The COVID-19 pandemic has forced many countries to take drastic actions to reduce its spread and impact. In Zimbabwe, a national lockdown in effect since late March has been eased to allow select industry and commerce to operate, but the informal sector remains locked down (Government of Zimbabwe, 2020).
While the lockdown may be a necessary evil, it represents a financial crisis for the three-quarters (76%) of the economically active population who earn their living in the informal sector (Zimbabwe National Statistics Agency, 2020). If vendors and other self-employed workers are barred from leaving their homes to ply their trade, how are they to feed their families (Mukeredzi, 2020)? The government promised a once-off cushioning allowance of 200 ZWL to vulnerable people, but more than four months into the lockdown, only 202,000 of the 1 million households targeted for assistance had received it (Buckle, 2020; Mpofu, 2020).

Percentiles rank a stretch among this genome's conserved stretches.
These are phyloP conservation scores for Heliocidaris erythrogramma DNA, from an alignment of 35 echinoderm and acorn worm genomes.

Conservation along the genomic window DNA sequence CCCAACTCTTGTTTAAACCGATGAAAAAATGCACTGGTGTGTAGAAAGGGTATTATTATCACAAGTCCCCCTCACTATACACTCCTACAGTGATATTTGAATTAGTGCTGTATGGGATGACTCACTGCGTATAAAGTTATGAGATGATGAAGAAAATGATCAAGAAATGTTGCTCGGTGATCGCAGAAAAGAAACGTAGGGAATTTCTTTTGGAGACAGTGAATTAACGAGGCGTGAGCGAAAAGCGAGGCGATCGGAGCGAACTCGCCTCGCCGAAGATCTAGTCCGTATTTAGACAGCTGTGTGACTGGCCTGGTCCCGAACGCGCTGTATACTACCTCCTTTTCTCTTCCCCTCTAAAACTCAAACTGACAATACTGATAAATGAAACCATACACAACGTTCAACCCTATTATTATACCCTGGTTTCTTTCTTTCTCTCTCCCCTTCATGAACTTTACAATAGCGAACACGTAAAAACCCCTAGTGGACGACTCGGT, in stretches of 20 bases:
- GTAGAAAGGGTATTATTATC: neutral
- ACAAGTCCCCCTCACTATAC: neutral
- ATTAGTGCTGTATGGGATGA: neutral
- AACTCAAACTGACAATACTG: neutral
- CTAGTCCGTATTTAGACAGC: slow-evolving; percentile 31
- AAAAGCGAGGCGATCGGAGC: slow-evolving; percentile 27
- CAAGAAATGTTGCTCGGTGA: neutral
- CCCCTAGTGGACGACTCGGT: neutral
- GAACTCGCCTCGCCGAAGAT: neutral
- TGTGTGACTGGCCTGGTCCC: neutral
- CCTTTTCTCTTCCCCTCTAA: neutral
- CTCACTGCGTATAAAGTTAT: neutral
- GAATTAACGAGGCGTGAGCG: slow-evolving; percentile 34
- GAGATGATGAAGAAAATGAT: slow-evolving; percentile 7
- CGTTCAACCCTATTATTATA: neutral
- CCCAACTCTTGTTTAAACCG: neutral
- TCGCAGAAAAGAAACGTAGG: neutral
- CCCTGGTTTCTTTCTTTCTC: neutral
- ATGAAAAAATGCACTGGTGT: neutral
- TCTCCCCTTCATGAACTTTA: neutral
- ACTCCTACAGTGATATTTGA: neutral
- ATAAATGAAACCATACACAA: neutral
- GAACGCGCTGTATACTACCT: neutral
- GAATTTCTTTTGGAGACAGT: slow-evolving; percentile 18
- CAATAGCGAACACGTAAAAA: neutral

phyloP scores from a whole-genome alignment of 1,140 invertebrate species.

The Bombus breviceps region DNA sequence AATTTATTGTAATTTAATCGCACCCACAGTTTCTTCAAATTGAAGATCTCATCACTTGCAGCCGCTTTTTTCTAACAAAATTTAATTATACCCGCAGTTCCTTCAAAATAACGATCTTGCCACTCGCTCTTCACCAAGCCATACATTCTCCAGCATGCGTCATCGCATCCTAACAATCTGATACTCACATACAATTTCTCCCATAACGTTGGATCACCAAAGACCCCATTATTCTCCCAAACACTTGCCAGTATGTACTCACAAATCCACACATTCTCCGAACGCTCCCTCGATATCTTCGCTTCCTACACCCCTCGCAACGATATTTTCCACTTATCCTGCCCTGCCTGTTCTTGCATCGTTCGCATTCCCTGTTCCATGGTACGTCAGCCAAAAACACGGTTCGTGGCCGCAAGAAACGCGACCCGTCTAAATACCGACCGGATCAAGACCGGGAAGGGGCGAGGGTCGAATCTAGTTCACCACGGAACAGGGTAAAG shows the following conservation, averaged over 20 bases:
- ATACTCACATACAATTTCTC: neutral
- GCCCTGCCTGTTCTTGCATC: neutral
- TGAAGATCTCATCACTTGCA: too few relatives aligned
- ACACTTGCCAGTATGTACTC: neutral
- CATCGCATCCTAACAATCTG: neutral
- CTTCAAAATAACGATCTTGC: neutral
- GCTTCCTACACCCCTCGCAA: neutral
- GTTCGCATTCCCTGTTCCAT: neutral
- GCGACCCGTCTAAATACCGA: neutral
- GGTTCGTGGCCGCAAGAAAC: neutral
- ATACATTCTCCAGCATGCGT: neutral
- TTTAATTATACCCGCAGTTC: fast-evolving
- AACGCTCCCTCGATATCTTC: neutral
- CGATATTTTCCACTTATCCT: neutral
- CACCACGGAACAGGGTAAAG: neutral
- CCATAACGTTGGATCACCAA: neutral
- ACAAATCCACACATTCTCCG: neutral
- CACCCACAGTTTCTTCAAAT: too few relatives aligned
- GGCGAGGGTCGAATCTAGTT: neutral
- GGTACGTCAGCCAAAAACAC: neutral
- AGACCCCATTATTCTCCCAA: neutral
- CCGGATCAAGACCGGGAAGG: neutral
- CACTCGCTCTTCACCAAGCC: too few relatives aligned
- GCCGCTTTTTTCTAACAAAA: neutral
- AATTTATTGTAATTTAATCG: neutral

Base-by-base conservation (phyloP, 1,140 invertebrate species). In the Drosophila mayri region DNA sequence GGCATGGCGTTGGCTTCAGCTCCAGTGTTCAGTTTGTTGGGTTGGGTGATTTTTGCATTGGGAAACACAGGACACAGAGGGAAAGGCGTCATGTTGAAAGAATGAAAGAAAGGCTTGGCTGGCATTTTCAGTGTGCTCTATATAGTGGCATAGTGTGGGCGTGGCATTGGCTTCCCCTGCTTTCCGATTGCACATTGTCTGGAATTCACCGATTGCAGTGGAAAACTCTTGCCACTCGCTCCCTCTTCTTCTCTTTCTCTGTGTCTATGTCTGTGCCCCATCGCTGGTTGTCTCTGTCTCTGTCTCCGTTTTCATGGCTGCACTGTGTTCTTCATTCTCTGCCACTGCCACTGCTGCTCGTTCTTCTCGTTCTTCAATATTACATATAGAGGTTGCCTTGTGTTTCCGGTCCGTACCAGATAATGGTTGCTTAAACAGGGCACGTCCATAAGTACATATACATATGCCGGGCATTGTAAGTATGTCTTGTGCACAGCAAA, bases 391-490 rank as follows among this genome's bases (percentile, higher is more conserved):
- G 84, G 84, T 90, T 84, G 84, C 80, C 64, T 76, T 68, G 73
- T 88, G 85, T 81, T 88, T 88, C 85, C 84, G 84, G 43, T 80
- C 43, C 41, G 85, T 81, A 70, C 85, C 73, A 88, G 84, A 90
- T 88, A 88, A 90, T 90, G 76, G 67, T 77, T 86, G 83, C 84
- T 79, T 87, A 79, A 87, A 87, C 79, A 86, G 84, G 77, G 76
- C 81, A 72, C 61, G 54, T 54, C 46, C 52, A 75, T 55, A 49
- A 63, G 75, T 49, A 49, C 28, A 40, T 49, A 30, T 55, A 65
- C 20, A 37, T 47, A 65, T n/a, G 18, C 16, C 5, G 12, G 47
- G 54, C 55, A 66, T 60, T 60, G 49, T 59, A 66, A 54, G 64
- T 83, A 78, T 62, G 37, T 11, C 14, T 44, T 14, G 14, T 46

Moreover, authorities in Zimbabwe’s major towns and cities have recently demolished thousands of vending stalls, purportedly in a campaign to clean up and renovate workspaces occupied by informal traders before post-lockdown business resumes (Kulkarni, 2020).
This one-two punch hits a portion of the population that was already vulnerable before the COVID-19 pandemic. In Afrobarometer surveys in 2017 and 2018, most Zimbabweans said the government was doing a poor job of addressing the needs of vendors and of creating jobs. Only one-fourth of respondents were employed, and more than half depended on buying and selling goods to make ends meet.
We explore how those in the informal sector struggled before the advent of the devastating pandemic and how their status is likely to be compounded by the twin problems of central government’s failure to address their needs and failure to create employment.